The Federal Trade Commission (FTC) recently settled with Weight Watchers (WW) and its subsidiary Kurbo for alleged violations of the Children’s Online Privacy Protection Act  (COPPA). COPPA requires websites, apps and other online services to obtain express parental consent prior to collecting, using or disclosing personal information of children under 13. It is a complex rule, but generally, to be subject to this rule, websites must either (1) be directed to children or (2) have actual knowledge of the collection of data from children under 13. This case involved a product directed to children, actual knowledge and multiple violations of COPPA.   

Kurbo is a weight management product for children and teens. According to the complaint, children as young as 8 created accounts on the Kurbo app to track their weight, food intake and physical activity. Consumers interested in using the Kurbo app would first encounter an age gate, asking them to pick one of the following options: (1) I am a parent. I’ll sign myself up first so I can support my child on the Kurbo program; or (2) I am at least 13 and using the app for myself without parental supervision.  If a child selected the second option, they would be prompted to provide their date of birth, and if they entered an age of 13, they would be able to enter the app. The FTC alleges that in hundreds of instances, children under 13 circumvented the age gate by later revising their birthdate to reflect their true age. A more compliant age gate should be as neutral as possible and ideally be buttressed with some form of tracking technology to prevent multiple attempts.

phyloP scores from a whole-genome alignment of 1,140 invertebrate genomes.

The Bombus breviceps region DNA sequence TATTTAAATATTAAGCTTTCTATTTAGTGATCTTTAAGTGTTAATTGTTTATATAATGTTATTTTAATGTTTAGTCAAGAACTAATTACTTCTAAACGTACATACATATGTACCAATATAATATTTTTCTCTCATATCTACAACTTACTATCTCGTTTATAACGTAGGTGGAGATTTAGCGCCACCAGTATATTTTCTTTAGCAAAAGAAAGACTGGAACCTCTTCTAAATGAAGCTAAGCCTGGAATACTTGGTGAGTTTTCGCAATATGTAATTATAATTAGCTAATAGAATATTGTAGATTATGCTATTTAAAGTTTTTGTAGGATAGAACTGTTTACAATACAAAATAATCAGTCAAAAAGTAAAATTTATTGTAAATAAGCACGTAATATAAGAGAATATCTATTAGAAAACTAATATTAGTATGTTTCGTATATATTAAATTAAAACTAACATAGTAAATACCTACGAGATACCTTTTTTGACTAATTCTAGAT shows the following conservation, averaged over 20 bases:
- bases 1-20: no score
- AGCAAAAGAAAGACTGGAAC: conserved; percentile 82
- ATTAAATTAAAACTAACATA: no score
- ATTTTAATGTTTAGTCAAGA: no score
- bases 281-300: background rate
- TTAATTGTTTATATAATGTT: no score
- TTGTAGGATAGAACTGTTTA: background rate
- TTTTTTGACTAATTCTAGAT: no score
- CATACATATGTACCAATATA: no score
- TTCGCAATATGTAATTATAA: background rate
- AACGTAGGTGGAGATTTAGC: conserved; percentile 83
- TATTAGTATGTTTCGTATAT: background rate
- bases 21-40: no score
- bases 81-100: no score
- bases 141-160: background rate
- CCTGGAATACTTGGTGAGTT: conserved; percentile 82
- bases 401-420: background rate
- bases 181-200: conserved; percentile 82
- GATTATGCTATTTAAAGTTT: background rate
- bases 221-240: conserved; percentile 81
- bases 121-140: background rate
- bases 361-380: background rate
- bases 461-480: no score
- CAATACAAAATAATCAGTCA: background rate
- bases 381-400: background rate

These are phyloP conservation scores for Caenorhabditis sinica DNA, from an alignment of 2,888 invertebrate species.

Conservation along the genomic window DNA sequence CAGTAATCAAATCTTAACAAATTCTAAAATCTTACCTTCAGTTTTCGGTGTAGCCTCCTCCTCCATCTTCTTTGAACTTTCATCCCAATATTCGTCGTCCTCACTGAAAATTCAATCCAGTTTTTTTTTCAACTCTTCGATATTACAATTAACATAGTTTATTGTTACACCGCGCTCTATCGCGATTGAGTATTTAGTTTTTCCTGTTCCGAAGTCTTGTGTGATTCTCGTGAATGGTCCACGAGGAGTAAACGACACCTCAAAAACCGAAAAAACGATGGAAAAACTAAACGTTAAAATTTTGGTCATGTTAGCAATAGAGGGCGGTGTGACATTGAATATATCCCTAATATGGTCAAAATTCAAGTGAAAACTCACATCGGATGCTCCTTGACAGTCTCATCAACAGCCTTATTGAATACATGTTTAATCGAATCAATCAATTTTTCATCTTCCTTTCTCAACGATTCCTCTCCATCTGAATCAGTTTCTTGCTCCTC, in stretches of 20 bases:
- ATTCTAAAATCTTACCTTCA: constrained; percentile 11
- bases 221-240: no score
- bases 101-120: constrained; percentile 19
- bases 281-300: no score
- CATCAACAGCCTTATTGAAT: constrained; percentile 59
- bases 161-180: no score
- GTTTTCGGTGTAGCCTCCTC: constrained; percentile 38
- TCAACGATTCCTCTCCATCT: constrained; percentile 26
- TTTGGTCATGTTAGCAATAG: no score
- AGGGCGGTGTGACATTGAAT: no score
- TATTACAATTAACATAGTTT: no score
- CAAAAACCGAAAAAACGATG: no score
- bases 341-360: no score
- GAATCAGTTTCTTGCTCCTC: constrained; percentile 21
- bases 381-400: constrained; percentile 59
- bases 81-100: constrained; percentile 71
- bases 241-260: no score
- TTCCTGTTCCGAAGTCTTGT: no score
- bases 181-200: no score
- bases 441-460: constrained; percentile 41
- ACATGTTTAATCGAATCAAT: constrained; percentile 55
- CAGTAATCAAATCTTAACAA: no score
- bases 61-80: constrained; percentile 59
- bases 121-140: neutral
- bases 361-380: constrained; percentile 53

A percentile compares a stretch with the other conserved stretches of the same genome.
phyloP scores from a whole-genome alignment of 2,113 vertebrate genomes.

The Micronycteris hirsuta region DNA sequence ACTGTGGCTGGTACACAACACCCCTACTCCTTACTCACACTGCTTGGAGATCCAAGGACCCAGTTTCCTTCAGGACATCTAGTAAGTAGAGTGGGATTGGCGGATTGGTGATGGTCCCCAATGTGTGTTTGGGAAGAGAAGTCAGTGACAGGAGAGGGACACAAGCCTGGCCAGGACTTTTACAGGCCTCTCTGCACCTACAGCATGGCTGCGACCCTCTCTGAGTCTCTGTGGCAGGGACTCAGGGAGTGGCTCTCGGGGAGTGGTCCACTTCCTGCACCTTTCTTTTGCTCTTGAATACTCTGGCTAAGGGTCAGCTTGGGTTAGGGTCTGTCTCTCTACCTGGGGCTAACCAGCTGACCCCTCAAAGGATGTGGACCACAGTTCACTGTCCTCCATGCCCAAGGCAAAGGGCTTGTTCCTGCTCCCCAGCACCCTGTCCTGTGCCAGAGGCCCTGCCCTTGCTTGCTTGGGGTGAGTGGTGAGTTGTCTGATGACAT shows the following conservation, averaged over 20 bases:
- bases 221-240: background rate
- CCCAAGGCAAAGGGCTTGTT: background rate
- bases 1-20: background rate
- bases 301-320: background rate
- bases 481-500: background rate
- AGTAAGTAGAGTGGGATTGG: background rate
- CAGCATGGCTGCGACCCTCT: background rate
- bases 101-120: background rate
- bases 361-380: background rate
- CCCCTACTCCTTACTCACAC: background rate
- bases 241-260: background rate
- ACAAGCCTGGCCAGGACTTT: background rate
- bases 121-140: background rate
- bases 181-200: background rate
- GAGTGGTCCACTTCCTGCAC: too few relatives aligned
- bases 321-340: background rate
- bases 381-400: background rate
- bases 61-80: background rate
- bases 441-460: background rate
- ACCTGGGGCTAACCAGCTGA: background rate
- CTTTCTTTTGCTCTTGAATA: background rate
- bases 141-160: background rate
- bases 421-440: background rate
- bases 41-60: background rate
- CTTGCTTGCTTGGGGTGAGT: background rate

COPPA also requires covered companies to “make reasonable efforts, taking in account available technology, to ensure that a parent of a child receives direct notice of its information practices.” The FTC alleged that Kurbo made no attempt to provide parents with notice through the app. And on the desktop version, the notice was buried in a pile of other hyperlinks. Proper notice must always be given when data is collected from children to ensure that there is meaningful consent. Kurbo’s data deletion procedure also allegedly ran afoul of the COPPA requirement, which states that companies may keep data “for only as long as is reasonably necessary to fulfill the purpose for which the information was collected.” Until 2021, data was retained indefinitely unless there was a specific deletion request. That does not cut it for COPPA purposes. 

WW agreed to pay a $1.5 million civil penalty to settle the matter. There is one additional provision in the order that is worth flagging. Similar to the Everalbum case from 2021, the order requires defendants to delete “any models or algorithms developed in whole or in part using Personal Information Collected from Children through the Kurbo Program,” except for such materials that they are required to retain for delineated reasons such as legal obligations. There is no indication of whether and what algorithms would be subject to this provision, but this is clearly a provision that the FTC will be seeking more frequently going forward. And depending on the models or algorithms at issue, this is a provision that could create real challenges. Complying with COPPA and handling children’s data requires a precise approach.